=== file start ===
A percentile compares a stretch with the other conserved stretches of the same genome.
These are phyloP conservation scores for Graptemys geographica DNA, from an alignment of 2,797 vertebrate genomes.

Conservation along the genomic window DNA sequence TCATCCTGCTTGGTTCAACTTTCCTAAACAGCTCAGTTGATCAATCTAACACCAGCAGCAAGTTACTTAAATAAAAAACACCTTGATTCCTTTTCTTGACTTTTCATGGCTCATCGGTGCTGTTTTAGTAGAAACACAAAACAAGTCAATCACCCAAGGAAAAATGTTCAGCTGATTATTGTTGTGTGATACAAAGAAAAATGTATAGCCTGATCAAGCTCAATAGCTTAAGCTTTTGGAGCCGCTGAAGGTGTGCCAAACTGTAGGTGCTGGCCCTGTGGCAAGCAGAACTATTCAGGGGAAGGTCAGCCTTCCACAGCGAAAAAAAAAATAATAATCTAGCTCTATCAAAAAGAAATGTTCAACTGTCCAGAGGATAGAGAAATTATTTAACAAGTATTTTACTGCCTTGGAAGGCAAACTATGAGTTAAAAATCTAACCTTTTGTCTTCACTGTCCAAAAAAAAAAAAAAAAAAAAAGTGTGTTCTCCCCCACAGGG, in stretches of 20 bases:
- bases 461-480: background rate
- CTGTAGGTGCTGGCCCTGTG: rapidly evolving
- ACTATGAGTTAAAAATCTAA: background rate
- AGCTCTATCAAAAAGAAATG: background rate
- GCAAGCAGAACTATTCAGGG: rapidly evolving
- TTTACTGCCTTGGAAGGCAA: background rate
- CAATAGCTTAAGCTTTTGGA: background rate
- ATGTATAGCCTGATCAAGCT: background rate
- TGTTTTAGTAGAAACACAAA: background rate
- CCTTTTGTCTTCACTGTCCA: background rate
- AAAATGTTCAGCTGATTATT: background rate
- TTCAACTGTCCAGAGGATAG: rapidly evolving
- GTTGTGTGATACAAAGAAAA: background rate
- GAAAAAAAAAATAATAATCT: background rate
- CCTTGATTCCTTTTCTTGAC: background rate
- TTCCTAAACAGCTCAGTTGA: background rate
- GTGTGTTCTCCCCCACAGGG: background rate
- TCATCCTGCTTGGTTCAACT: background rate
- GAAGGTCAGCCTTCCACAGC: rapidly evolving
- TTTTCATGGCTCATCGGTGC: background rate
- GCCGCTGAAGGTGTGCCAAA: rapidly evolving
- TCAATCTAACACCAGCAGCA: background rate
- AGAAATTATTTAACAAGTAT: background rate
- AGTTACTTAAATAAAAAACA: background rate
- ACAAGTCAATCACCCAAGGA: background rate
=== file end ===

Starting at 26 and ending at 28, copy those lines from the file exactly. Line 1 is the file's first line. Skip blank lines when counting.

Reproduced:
- AGAAATTATTTAACAAGTAT: background rate
- AGTTACTTAAATAAAAAACA: background rate
- ACAAGTCAATCACCCAAGGA: background rate